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updated: 1/24/2013 7:16 AM

Manufacturers cutting white-collar jobs now, too

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  • Rosser Pryor, Co-owner and President of Factory Automation Systems, examines a new high-performance industrial robot at the company's Atlanta facility. Pryor, who cut 40 of 100 workers since the recession, says while the company is making more money now and could hire ten people, it is holding back in favor of investing in automation and software.

      Rosser Pryor, Co-owner and President of Factory Automation Systems, examines a new high-performance industrial robot at the company's Atlanta facility. Pryor, who cut 40 of 100 workers since the recession, says while the company is making more money now and could hire ten people, it is holding back in favor of investing in automation and software.
    Associated Press

 
Associated Press

NEW YORK -- Manufacturers have been using technology to cut blue-collar jobs for years. Now, they're targeting their white-collar workers, too.

Factory Automation Systems makes machines that help companies cut, bundle and load products faster and cheaper than humans can. But it didn't realize how much technology could help its own business until the Great Recession hit.

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To save money, the Atlanta company cut nine workers doing administrative tasks, like booking flights, answering phones, managing employee benefits and ordering parts and supplies.

"I had to lay people off to survive, then I noticed it's not such a big deal" to do things myself, President Rosser Pryor says. "When I'm buying something, I can go online. I don't need a buyer."

Pryor says do-it-yourself software means he doesn't have to rehire though business has rebounded.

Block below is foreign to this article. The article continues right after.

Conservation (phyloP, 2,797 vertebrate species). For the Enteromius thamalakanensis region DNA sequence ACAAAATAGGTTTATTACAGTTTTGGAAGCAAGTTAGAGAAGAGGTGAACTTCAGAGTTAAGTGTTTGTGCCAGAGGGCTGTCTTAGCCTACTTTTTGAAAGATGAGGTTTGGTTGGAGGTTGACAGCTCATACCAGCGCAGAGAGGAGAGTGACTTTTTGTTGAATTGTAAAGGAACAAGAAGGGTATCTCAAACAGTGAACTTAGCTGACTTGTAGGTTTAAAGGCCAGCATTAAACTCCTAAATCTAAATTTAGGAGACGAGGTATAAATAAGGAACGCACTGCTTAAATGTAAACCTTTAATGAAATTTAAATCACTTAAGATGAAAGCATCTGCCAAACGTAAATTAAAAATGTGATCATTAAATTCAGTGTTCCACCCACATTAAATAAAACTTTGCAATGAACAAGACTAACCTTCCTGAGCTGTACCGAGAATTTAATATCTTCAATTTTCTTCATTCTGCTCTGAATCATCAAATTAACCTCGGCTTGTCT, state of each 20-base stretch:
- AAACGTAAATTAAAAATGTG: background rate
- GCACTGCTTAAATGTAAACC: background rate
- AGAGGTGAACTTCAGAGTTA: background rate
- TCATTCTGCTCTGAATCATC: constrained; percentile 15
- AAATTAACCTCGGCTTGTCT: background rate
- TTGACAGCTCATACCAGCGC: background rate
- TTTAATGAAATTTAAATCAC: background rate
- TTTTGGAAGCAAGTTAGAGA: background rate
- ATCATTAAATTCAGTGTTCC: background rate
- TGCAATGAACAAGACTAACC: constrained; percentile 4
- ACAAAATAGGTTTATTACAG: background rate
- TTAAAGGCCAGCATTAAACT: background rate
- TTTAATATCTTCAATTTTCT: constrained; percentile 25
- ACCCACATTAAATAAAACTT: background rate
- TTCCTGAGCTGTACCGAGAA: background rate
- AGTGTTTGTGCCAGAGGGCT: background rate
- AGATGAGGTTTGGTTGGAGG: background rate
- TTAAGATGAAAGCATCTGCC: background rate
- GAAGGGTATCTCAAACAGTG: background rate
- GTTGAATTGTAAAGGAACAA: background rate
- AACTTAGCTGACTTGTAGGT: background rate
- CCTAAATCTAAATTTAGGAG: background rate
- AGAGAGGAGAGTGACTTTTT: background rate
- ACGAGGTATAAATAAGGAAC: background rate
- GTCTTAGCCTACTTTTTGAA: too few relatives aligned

Other manufacturers are using technology to avoid hiring blue-collar workers when business improves.

Stripmatic Products, a Cleveland auto supplier, used technology to eliminate more blue-collar jobs. Stripmatic used to assign a worker to each of its stamping machines pounding out metal tubular car parts. They would look for jams inside the machines that cause costly shutdowns, called "smashups."

Then the recession struck, and Stripmatic had to cut staff and scramble to make do with less. To monitor the machines, it turned to electronic sensors and got surprisingly good results. Smashups happen only once or twice a year now, instead of four per month before, and the presses are running 2-3 times faster.

"With a human, you're going to get distracted, you're going to feel the monotony of (the work)," Stripmatic President Bill Adler says. "You're not going to be 100 percent successful."

Stripmatic is doing 20 percent more business than before the recession, with a third fewer employees.

Factory Automation and Stripmatic cut just a handful of jobs each. But multiply those over many companies in many industries in many countries and it helps explain why so many in the middle class can't find work.

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